Having trouble convincing team mates to adopt your suggestions? Feeling that your ideas are meeting resistance more so than collaboration? Maybe it’s time to take another look at what you can learn from resistance.
…the key to resolving resistance — is to become curious. Before trying to convince someone, learn at least one more thing about the person’s point of view. A great way to learn is to explore people’s responses — especially the responses that strike you as resistance. Every response carries valuable information, clues about the person, about the environment around you, about your request, or about yourself. Treat each response as a precious resource.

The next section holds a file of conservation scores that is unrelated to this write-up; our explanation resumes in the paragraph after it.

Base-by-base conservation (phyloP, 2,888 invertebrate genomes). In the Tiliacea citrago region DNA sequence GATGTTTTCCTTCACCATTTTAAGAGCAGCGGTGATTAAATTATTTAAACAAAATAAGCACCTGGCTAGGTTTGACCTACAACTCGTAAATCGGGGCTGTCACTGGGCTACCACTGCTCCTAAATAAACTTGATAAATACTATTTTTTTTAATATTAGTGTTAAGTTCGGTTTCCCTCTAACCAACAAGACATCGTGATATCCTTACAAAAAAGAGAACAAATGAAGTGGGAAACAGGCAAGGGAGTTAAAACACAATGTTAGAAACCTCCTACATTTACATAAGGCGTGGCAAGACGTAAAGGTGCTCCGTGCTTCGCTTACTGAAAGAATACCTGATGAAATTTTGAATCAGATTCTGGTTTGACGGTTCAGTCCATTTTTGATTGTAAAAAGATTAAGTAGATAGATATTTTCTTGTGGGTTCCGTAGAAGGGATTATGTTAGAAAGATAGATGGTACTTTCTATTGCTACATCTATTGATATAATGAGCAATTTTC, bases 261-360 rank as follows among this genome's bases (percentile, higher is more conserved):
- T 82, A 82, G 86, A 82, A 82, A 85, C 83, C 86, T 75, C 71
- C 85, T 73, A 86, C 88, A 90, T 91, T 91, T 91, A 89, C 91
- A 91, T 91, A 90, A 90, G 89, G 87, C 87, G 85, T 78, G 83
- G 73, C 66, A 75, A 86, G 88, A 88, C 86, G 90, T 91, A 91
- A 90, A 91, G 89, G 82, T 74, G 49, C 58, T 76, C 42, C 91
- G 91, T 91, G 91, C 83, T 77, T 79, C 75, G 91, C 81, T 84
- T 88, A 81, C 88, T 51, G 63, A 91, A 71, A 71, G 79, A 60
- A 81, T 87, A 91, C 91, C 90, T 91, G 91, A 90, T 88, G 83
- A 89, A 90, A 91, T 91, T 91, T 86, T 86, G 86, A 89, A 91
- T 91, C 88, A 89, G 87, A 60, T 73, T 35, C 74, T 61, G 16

Emery provides an in-depth examination of 4 factors that may lead to resistance when one person makes a request of others:
- expectations about the request
- communication about the request
- the relationship with the person making the request
- influences from the environment
One take-away: Resistance is a natural reaction that should be anticipated when working with others. By learning what is behind the resistance, we can ferret out weaknesses in our own strategy and make adjustments. The result will lead to overcoming resistance and improving the plan overall.
Be curious; take a look at the article here.
Asking the right questions to facilitate teamwork
Technorati: Dale H. Emery, resistance